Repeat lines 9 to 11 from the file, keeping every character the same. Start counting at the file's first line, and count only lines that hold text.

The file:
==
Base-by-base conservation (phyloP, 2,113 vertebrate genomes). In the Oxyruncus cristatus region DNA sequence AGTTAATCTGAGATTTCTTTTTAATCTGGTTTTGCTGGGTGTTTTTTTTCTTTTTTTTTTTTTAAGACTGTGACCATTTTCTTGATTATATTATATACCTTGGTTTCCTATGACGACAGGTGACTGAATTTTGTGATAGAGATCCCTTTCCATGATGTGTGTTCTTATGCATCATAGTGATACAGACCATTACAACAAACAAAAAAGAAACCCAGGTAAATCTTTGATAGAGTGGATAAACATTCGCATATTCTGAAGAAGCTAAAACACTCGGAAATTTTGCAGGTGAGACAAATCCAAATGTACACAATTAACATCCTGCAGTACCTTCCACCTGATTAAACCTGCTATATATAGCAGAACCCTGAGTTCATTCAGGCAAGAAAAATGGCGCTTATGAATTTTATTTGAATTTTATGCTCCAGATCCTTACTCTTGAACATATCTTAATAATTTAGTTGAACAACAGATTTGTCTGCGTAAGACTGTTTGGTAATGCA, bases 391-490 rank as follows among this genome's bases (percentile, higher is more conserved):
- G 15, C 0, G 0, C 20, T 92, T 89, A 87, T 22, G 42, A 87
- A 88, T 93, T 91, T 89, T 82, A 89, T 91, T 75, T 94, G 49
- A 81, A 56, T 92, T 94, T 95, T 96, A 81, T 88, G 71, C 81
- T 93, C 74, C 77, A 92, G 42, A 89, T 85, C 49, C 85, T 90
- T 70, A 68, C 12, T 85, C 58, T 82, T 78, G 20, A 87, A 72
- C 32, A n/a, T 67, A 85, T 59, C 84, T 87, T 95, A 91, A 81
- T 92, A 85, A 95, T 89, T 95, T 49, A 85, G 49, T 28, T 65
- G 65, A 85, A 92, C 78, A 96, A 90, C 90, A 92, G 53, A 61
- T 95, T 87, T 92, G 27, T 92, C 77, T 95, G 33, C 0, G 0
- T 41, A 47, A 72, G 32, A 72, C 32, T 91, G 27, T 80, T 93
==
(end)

- G 65, A 85, A 92, C 78, A 96, A 90, C 90, A 92, G 53, A 61
- T 95, T 87, T 92, G 27, T 92, C 77, T 95, G 33, C 0, G 0
- T 41, A 47, A 72, G 32, A 72, C 32, T 91, G 27, T 80, T 93